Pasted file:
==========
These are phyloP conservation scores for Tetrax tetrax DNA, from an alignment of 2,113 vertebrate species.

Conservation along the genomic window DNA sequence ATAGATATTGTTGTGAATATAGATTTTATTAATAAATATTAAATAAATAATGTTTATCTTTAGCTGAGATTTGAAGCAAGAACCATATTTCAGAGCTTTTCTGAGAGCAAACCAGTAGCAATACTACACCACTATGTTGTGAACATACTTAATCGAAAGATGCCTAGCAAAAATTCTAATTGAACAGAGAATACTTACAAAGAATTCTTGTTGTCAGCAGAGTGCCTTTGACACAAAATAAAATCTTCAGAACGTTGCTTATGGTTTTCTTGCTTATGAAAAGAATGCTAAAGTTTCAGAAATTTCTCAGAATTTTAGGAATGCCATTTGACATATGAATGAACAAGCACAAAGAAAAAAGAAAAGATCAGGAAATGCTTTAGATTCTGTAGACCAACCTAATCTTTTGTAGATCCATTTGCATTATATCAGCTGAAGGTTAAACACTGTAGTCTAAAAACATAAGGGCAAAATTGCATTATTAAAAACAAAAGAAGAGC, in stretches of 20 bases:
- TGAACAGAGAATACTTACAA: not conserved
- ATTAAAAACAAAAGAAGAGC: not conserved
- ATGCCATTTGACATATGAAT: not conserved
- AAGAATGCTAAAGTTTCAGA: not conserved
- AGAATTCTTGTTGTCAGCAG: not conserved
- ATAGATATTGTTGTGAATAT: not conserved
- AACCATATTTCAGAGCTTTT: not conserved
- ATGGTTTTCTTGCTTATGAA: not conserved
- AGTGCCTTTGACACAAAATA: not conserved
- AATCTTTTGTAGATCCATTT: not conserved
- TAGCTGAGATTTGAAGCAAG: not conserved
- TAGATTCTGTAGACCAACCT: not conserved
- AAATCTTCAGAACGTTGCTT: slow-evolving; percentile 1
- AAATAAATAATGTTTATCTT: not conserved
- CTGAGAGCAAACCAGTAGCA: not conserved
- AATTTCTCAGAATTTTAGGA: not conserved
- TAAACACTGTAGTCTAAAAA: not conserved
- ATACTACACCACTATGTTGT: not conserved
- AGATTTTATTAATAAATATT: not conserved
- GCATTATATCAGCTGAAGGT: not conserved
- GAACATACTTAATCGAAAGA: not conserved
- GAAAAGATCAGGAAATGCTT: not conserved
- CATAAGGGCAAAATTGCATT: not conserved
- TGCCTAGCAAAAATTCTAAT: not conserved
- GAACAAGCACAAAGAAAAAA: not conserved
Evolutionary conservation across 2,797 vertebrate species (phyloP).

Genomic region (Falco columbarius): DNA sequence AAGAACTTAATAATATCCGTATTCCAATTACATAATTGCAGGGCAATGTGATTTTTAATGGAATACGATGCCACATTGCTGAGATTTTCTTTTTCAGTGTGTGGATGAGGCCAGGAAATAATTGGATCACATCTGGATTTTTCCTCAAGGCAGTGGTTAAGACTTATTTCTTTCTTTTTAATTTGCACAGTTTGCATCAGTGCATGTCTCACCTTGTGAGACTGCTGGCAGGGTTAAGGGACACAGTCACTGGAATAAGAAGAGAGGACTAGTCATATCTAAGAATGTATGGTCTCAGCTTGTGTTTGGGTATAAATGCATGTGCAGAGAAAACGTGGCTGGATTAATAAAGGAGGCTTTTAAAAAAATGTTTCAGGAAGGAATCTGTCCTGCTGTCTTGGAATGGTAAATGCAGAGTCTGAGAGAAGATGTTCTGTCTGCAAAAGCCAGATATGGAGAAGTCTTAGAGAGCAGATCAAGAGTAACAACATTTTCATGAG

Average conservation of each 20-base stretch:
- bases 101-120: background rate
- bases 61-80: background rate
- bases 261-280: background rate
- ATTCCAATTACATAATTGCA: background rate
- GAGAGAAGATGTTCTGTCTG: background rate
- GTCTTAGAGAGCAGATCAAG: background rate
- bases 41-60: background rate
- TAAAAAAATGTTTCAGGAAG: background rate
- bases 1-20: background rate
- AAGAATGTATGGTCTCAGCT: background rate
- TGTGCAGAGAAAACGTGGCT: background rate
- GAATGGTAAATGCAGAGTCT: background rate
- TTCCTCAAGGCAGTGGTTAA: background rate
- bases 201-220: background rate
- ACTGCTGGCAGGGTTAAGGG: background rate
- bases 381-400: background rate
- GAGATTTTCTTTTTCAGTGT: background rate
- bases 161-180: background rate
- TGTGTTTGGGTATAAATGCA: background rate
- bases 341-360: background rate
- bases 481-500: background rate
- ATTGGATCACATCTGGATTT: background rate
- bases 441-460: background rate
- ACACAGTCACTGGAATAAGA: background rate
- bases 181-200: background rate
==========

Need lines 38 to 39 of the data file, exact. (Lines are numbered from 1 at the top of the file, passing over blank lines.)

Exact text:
- TAAAAAAATGTTTCAGGAAG: background rate
- bases 1-20: background rate